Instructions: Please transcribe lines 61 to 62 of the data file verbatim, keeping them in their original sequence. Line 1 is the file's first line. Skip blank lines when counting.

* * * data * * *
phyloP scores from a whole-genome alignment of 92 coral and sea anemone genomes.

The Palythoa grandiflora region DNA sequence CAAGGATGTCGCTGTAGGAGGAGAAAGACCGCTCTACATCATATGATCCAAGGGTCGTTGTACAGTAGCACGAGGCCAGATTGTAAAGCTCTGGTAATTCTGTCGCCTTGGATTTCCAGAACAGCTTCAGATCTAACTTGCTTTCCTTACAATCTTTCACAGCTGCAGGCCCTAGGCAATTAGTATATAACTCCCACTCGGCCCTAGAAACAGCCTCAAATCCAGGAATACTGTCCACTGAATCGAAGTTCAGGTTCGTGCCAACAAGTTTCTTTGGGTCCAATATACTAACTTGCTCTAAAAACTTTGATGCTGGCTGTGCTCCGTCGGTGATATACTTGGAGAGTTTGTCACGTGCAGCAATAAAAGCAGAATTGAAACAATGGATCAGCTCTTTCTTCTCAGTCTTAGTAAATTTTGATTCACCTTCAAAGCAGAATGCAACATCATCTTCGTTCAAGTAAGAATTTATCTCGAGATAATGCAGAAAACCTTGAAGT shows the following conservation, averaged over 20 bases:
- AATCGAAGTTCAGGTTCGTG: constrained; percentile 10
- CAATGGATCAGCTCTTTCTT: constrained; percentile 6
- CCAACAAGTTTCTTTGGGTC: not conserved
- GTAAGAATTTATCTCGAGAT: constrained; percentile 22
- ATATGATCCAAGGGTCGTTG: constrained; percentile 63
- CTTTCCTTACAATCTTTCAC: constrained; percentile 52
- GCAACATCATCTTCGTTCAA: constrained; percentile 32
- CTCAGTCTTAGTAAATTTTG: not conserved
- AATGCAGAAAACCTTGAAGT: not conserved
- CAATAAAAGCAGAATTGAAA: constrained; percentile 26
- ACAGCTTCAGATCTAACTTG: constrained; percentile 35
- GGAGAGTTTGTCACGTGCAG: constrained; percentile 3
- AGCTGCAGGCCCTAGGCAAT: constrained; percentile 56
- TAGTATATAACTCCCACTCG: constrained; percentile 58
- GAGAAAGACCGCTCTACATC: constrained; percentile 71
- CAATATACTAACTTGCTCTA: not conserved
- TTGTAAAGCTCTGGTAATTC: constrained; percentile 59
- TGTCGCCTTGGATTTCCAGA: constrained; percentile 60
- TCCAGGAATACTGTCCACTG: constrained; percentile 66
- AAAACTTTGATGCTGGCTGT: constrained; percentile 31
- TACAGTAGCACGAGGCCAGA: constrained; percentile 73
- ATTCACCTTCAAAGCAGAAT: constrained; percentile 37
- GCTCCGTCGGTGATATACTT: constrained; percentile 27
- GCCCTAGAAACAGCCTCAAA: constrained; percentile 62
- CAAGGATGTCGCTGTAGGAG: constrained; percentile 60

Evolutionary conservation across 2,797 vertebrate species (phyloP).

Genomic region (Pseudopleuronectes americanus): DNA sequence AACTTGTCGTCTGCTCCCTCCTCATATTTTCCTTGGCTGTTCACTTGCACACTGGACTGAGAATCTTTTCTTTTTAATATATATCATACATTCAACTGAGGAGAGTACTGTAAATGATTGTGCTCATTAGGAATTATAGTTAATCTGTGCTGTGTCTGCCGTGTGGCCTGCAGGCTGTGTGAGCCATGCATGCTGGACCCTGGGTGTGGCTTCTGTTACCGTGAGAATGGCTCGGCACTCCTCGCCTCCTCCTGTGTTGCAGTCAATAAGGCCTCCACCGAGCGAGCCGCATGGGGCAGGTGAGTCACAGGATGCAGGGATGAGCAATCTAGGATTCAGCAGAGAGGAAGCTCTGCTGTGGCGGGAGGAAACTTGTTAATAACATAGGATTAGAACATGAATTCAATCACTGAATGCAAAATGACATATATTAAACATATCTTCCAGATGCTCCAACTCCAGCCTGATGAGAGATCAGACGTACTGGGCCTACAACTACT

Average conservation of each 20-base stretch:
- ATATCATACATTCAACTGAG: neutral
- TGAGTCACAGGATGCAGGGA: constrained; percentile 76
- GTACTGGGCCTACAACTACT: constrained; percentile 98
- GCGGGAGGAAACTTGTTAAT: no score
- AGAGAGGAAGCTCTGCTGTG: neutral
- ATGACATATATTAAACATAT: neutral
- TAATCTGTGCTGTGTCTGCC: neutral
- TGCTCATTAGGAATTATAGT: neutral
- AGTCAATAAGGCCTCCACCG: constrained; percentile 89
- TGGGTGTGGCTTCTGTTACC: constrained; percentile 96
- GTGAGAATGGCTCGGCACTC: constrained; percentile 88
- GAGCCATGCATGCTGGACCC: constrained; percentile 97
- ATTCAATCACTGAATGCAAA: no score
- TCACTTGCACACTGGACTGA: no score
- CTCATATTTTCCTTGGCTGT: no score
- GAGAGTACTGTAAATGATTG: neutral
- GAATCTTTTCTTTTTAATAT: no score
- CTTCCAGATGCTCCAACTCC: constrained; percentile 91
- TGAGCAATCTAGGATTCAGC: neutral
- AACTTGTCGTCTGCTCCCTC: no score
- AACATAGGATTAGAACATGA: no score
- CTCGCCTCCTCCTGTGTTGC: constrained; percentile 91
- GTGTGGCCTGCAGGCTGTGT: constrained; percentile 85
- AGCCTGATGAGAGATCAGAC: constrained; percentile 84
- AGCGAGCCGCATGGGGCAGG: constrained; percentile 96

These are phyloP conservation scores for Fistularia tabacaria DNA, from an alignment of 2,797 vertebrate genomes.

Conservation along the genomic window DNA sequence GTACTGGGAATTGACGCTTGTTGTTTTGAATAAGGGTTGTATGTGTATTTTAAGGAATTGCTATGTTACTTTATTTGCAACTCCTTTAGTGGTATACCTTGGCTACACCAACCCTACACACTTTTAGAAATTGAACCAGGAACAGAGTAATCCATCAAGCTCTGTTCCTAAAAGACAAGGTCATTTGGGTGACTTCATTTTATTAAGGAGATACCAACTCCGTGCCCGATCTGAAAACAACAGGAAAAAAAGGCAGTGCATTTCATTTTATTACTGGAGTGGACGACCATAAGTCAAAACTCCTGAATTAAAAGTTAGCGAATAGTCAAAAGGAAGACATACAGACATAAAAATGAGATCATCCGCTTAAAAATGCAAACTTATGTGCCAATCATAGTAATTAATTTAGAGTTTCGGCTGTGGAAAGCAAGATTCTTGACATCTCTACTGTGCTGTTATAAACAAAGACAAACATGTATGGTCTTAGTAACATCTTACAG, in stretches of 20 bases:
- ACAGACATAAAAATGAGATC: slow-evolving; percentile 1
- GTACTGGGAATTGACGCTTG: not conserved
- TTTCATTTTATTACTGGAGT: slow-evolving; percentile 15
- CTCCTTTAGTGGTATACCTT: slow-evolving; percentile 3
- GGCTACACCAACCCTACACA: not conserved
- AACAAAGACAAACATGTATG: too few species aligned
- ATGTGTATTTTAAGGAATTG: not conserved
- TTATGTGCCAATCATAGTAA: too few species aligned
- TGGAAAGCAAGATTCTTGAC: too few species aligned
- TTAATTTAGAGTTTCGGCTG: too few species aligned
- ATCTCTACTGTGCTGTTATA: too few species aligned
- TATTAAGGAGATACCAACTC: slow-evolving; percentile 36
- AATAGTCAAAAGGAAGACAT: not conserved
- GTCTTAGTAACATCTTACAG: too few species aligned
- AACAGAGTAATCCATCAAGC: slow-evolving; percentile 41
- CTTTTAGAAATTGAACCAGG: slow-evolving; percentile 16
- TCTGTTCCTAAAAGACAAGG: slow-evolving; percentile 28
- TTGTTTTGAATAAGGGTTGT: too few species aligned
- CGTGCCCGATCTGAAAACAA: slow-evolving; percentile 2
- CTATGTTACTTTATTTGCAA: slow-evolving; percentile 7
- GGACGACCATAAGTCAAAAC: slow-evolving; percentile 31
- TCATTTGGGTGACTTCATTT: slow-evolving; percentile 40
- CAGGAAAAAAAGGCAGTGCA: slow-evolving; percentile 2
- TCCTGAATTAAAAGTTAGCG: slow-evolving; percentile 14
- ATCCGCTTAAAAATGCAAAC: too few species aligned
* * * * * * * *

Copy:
- CTCCTTTAGTGGTATACCTT: slow-evolving; percentile 3
- GGCTACACCAACCCTACACA: not conserved